...interpretation of the Ichnographia via The Art of Memory as exercised by the ancients. The Ichnographia as placement of memory, and memory as progenitor of reenactment.
Piranesi Prison dates, etc.
In "Notes From Underground" Berman incorrectly dates the Imaginary Prisons of Piranesi. Instead of 1745 for the first state and 1761 for the second state, 1749-50 is the correct date for the first state, as is 1761 for the second state. Thus Piranesi was between 29 and 30 years old when he first published the Invenzioni Capric. Di Carceri (Fanciful Images of Prisons).
Relative to Piranesi's other publications up to 1749, it is interesting to note that the Carceri are not dedicated and/or not commissioned, meaning they are works executed of Piranesi's own volition (a relative rarity in Piranesi's complete oeuvre). Moreover, it is worth comparing the Carceri with Piranesi's first published work, the Prima Parte Di Architetture (Part One of Architecture and Perspectives: Imagined and Etched by Gio. Batt.a Piranesi). The Prima Parte, published in 1743 when Piranesi was 23 years old, can easily be considered Piranesi's initial design portfolio.
Observed together the Prima Parte and the Carceri manifest a double theater where the first "play" is inversely reflected in the second "play". (Note too that the second "play" comes with two "acts".)
Re: TX2/Plato's Spelunking
...wondering if there are other "memory places" being created out there.
1. the notion of a publication entitled Post-Quondam Architecture which comprises crazy model collisions, etc.
Re: Plato's Cave
Theatrics Times Two, too
This just might be the place where "illusion reenacts its realistic mirror."
land of truths?
...the recent phrase "and not a oak tree to be seen, less, land of oak trees" has resonated in my mind since reading it. Albeit sad, its truth can hardly be disputed. It really does make one think about what's real and what isn't. For example, does Philadelphia ever truly live up to it's name which means brotherly love? Or does New York have much to do with Old York (which I assume is York, England)?
Quite by accident (on Friday) I found a new book entitled The Geometry of Love by Margaret Visser. This book is all about the church St. Agnes Outside the Walls, Rome. Visser essentially describes every aspect of the church, and in so doing delivers an amazing portrait of a single place and all its (space/time) meaning.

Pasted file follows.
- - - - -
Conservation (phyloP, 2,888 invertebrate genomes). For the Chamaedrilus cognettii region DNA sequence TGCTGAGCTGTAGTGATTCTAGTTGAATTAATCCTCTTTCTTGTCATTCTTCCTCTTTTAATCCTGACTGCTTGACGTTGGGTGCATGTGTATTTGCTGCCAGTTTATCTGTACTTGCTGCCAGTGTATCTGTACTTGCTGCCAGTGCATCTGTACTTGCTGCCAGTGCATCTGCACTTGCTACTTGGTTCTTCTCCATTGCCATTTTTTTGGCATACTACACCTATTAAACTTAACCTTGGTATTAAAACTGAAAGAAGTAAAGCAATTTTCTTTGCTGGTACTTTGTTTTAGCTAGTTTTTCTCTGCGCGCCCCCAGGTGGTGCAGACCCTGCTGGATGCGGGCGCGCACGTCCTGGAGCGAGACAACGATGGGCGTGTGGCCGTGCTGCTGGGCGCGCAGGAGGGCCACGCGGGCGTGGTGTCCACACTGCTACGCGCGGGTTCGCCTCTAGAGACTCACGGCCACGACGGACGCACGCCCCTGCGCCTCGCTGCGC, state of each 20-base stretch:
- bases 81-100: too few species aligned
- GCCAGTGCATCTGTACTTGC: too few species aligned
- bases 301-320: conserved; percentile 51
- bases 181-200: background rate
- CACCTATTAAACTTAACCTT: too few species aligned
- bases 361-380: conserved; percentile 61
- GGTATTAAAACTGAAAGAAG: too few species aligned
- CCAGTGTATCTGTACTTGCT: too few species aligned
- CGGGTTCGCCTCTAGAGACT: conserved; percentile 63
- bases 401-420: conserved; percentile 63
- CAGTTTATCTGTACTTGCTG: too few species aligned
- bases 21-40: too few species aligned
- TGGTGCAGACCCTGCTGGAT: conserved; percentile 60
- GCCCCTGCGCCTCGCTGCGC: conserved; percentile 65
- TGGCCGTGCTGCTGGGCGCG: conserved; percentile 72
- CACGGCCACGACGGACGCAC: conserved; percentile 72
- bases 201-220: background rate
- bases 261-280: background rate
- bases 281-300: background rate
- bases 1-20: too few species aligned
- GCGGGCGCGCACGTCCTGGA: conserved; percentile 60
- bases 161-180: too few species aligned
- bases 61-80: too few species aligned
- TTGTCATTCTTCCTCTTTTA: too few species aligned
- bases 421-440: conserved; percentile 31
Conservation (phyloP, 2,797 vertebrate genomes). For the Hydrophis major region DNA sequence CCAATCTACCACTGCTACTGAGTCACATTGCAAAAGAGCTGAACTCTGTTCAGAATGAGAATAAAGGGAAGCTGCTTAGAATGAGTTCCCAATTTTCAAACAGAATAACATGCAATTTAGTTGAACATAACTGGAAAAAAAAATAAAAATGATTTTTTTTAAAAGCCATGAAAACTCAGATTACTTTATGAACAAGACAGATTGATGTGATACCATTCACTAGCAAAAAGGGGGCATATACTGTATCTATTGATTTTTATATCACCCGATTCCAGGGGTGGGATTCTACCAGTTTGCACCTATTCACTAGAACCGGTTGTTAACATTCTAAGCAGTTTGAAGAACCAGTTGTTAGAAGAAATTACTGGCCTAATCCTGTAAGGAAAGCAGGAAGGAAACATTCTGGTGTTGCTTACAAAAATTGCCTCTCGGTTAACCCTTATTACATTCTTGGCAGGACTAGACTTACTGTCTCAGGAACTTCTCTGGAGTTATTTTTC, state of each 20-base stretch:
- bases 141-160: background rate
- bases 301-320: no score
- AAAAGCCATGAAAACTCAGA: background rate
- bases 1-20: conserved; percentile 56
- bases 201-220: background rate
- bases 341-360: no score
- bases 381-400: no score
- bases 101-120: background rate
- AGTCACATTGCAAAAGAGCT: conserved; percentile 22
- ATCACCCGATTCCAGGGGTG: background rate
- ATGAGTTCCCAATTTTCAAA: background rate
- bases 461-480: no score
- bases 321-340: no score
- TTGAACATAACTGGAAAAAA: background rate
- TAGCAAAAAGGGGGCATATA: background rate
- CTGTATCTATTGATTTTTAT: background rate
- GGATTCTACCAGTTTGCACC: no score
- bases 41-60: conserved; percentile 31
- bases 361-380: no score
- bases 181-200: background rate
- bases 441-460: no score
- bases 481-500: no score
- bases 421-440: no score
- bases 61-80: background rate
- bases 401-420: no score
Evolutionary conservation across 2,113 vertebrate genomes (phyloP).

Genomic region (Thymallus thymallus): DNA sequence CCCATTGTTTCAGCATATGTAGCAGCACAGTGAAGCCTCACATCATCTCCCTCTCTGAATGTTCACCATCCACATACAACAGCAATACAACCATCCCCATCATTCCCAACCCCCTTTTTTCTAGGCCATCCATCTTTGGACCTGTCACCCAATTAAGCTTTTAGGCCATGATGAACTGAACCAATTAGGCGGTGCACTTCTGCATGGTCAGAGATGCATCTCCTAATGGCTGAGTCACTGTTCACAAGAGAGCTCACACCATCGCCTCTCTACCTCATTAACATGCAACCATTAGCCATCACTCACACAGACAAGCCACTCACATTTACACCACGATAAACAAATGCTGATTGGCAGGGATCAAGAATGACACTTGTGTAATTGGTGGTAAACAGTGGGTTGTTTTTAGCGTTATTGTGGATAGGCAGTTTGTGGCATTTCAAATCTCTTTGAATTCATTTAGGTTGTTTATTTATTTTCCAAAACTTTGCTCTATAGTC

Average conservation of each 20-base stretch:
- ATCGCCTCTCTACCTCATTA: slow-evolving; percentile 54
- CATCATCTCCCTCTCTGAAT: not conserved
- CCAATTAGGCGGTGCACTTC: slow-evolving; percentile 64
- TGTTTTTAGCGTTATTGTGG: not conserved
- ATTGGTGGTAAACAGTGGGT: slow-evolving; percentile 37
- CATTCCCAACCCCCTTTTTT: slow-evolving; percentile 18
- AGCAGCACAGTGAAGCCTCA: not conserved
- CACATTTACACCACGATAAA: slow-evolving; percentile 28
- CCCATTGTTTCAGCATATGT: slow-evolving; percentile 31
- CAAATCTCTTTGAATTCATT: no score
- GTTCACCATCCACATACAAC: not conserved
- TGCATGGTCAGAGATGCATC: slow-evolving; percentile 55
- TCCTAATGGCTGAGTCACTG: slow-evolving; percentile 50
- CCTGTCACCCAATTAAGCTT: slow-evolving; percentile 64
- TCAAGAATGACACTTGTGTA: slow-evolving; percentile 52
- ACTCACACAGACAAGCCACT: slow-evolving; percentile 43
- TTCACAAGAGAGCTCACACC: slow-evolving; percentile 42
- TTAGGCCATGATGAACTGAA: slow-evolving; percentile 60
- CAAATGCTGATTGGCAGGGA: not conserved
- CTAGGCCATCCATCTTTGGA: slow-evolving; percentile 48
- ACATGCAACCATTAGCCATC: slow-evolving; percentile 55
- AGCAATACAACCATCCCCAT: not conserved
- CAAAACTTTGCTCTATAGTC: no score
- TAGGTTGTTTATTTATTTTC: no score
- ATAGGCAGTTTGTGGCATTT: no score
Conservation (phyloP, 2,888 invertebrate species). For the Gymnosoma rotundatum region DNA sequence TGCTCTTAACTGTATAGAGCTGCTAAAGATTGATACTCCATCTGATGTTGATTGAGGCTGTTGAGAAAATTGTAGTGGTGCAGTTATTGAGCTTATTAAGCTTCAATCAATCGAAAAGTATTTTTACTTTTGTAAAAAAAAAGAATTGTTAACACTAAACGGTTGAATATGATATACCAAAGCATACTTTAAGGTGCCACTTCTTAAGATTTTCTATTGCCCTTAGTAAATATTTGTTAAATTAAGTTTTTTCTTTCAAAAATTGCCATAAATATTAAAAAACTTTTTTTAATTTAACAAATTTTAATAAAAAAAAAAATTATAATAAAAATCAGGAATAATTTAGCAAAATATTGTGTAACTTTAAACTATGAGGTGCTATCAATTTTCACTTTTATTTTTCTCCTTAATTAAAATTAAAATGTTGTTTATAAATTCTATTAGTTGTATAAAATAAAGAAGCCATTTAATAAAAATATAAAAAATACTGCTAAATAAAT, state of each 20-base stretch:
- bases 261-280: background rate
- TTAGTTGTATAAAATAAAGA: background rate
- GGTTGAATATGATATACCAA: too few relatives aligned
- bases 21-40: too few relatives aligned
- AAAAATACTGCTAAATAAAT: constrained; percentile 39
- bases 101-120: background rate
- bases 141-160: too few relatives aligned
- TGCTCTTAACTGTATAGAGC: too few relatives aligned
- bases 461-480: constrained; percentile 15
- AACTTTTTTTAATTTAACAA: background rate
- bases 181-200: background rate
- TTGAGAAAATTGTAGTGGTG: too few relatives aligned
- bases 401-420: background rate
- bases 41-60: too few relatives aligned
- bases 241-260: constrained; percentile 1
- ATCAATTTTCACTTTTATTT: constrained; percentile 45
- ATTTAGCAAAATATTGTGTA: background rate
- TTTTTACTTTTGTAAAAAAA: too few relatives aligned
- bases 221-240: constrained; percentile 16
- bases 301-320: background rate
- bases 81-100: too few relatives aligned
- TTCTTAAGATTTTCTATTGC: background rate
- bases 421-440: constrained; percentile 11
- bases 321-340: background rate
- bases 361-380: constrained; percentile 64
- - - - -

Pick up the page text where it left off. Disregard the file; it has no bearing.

In yesterday's NYTIMES, the article about Philadelphia's new concert hall begins with describing Philadelphia as "a city that time often seems to have forgotten." Maybe I should start referring to myself as Steve, from Tempobliviopolis.
Try first watching The Ruling Class and then watch The Belly of an Architect. The former most entertainingly depicts the double theater of freedom and control, while the latter architecturally (and somewhat boringly) depicts the double theater of delusion and grandeur (or is that what The Ruling Class depicts, and vice versa?).
[Be on the look-out for the Electromagnetic Messiah is The Ruling Class--he's a pure joy. And then, in The Belly of an Architect, spy how Boullee is nakedly reduced to the phallacy of it all.]
Allen's Deconstructing Harry is likewise great double theater, as is the sad 'reality' of The Legend of Rita. Now it's time to watch Mary, Queen of Scots. Or should it next be Women in the Verge of a Nervous Breakdown?
[back from Rome]
Thanks for the pics so far.
Funny what shape such a modern icon is in.
I see what you mean about the edges of the facade. Very interesting, especially since it seems to be such an "unknown" aspect of the building, yet such a "radical" (for lack of another word right now) aspect of the building.
I'm trying to think of what Venturi et al building the detail reminds me of. There is the New Haven Firehouse (which might be the real connection), but isn't there some more recent building/design?
Looking forward to more pics.
4. ...what the Starlux really reenacts.
6. outer spatial architecture
What exactly is so good about the design of a product, in this case the "new" iMac, that manifests the wholesale continuance of planned obsolescence? Something that exists almost entirely for the purpose of making "the same" something obsolete, and hence disposable, should not be considered "good design".
But if you insist on it, i.e., the new iMac, being good design, then you automatically also have to concur that today's iMac is the near future's trash. Yes, good design today almost always becomes trash.
I think there is an interesting correlation between the evolution of Frank Gehry's architecture and the evolution of Frank Stella's art. Neither does things just to be different. Rather, whatever 'style' is current is also a next step relative to what 'style' came before. Both artists have taken progressive steps with their works, steps that lead to ever freer use of form(s). Thus their 'expressionism' is not at all a free-for-all.
Judging from my own art/design experience/work, one has to know/do-it-by the rules in order to begin moving beyond the rules. And once you've gotten beyond the 'rules, then you work to understand the 'new rules' in order to begin understanding how to go beyond them. And on and on it goes.
learning from CAD and Stella